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Workplace learning in crowdwork: Comparing microworkers’ and online freelancers’ practices

Anoush Margaryan (University of West London, London, UK)

Journal of Workplace Learning

ISSN: 1366-5626

Article publication date: 13 May 2019

Abstract

Purpose

This paper aims to explore workplace learning practices within two types of crowdwork – microwork and online freelancing. Specifically, the paper scopes and compares the use of workplace learning activities (WLAs) and self-regulatory learning (SRL) strategies undertaken by microworkers (MWs) and online freelancers (OFs). We hypothesised that there may be quantitative differences in the use of WLAs and SRL strategies within these two types of crowdwork, because of the underpinning differences in the complexity of tasks and skill requirements.

Design/methodology/approach

To test this hypothesis, a questionnaire survey was carried out among crowdworkers from two crowdwork platforms – Figure Eight (microwork) and Upwork (online freelancing). Chi-square test was used to compare WLAs and SRL strategies among OFs and MWs.

Findings

Both groups use many WLAs and SRL strategies. Several significant differences were identified between the groups. In particular, moderate and moderately strong associations were uncovered, whereby OFs were more likely to report (i) undertaking free online courses/tutorials and (ii) learning by receiving feedback. In addition, significant but weak or very weak associations were identified, namely, OFs were more likely to learn by (i) collaborating with others, (ii) self-study of literature and (iii) making notes when learning. In contrast, MWs were more likely to write reflective notes on learning after the completion of work tasks, although this association was very weak.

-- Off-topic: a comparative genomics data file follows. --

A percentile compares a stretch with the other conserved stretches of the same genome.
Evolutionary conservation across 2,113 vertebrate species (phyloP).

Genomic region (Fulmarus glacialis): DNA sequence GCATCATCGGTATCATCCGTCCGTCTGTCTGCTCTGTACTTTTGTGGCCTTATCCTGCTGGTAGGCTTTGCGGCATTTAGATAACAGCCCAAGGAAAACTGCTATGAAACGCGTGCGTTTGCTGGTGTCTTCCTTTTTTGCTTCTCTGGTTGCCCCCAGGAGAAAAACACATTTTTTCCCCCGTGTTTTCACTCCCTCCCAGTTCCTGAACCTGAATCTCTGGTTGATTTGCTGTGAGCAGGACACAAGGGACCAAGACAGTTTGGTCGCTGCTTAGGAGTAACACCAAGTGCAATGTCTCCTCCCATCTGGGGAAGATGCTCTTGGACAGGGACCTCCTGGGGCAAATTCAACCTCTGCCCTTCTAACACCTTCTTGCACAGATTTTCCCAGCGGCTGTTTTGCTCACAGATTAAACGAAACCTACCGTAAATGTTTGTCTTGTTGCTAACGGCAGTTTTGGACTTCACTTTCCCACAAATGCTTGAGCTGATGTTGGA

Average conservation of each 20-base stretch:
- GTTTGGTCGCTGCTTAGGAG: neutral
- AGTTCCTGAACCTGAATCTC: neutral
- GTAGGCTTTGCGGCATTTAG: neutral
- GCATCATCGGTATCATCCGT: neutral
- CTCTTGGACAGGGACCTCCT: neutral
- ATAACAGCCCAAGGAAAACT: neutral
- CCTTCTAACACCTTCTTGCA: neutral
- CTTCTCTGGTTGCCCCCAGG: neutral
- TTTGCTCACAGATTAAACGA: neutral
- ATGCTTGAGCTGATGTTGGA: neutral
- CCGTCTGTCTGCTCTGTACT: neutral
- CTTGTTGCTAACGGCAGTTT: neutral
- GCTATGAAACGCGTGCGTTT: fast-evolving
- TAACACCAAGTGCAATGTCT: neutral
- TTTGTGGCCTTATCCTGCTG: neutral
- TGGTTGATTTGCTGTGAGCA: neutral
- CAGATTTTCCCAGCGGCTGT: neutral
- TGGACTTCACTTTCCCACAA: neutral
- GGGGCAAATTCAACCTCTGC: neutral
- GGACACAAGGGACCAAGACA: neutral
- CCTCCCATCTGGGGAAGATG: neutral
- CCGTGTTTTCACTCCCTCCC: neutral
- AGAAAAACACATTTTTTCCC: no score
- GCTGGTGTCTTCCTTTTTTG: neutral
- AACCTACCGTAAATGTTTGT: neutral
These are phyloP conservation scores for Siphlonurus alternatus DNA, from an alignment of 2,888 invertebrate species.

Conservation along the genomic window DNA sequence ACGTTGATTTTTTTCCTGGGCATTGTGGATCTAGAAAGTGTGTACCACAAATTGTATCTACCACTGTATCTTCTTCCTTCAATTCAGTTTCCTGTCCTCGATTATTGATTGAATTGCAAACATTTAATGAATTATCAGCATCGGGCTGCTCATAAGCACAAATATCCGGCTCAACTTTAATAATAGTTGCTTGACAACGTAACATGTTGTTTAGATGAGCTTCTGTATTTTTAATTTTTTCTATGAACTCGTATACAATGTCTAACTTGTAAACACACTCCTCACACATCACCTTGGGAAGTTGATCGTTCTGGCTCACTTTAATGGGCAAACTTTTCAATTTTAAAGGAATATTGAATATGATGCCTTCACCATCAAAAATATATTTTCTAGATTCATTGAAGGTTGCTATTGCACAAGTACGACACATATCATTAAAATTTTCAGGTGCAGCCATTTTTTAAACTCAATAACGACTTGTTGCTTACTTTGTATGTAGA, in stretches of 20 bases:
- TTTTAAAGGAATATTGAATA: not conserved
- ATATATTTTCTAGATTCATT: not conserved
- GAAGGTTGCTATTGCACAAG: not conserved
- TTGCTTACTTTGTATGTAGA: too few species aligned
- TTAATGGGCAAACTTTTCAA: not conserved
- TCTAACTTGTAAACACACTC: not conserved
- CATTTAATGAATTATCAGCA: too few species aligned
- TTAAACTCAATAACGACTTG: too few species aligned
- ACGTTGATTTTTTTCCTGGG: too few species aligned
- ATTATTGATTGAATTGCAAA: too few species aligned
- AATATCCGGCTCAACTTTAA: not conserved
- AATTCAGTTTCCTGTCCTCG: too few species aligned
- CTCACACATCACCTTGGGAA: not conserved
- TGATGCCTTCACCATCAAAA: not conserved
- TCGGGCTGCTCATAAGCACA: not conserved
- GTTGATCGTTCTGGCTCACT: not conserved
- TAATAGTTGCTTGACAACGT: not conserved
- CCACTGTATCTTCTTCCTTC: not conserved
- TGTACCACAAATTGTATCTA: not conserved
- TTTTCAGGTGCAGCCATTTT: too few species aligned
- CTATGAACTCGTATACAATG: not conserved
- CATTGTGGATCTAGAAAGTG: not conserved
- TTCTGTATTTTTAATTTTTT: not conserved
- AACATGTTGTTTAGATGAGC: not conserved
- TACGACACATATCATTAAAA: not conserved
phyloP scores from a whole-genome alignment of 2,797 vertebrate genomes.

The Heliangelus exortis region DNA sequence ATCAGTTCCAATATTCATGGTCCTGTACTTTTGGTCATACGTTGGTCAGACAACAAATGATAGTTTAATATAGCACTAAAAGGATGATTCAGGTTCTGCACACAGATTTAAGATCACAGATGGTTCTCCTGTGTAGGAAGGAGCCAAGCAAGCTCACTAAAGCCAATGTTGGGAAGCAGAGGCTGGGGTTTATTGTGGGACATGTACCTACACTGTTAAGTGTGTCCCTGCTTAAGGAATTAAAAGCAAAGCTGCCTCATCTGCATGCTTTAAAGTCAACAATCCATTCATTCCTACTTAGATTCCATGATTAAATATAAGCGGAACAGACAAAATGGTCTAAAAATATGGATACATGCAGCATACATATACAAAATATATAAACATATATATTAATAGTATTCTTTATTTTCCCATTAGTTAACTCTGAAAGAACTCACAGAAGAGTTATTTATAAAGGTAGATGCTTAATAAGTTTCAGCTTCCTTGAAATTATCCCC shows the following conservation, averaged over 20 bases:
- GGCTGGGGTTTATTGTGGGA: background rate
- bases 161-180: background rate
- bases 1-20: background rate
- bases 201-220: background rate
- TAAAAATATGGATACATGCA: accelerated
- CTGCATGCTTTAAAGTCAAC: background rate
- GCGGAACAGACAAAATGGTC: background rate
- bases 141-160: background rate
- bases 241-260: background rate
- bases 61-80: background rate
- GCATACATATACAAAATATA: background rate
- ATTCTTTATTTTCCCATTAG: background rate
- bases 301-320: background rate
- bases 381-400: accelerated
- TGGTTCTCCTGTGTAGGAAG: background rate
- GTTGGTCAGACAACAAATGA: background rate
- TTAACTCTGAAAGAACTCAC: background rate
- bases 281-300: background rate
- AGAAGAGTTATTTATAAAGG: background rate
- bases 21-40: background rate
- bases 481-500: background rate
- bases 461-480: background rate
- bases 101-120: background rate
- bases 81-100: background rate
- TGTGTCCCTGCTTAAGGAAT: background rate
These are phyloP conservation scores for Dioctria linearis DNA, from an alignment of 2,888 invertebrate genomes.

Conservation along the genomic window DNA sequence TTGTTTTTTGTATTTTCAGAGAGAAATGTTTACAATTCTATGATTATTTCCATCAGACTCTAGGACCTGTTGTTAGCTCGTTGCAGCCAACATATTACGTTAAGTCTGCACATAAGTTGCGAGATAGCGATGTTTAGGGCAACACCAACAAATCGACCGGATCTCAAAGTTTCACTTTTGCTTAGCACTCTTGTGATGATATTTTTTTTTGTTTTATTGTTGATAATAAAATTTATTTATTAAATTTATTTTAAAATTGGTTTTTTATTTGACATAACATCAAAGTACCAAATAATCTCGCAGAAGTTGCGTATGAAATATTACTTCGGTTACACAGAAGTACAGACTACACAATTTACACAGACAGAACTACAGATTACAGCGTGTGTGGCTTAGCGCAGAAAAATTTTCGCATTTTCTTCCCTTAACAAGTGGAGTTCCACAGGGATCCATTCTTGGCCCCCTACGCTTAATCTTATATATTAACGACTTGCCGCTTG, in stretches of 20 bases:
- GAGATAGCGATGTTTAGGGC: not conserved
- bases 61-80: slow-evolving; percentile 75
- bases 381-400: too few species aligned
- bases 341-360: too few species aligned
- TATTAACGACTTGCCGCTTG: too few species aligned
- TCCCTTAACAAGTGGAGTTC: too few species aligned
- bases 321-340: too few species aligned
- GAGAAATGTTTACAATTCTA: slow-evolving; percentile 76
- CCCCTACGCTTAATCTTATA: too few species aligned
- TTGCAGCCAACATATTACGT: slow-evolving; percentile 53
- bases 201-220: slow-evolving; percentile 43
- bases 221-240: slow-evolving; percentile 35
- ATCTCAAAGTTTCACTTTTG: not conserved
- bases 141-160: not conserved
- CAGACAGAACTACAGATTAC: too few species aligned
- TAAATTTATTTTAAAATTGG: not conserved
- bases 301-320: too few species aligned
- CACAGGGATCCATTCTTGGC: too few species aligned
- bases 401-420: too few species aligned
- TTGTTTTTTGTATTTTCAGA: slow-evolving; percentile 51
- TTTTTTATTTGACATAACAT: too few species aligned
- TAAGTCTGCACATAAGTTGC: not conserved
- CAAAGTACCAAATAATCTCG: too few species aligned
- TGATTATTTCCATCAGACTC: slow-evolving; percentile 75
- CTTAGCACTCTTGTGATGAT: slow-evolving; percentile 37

Originality/value

The paper contributes empirical evidence in an under-researched area – workplace learning practices in crowdwork. Crowdwork is increasingly taken up across developed and developing countries. Therefore, it is important to understand the learning potential of this form of work and where the gaps and issues might be. Better understanding of crowdworkers’ learning practices could help platform providers and policymakers to shape the design of crowdwork in ways that could be beneficial to all stakeholders.

Keywords

Acknowledgements

This research was funded by Alexander von Humboldt Foundation, Germany, and partly hosted within the Department of Work Sociology at Goethe University Frankfurt. I am grateful to Alexandra Florea (Goethe University Frankfurt) for her assistance in refining and disseminating the survey.

Citation

Margaryan, A. (2019), "Workplace learning in crowdwork: Comparing microworkers’ and online freelancers’ practices", Journal of Workplace Learning, Vol. 31 No. 4, pp. 250-273. https://doi.org/10.1108/JWL-10-2018-0126

Publisher

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Emerald Publishing Limited

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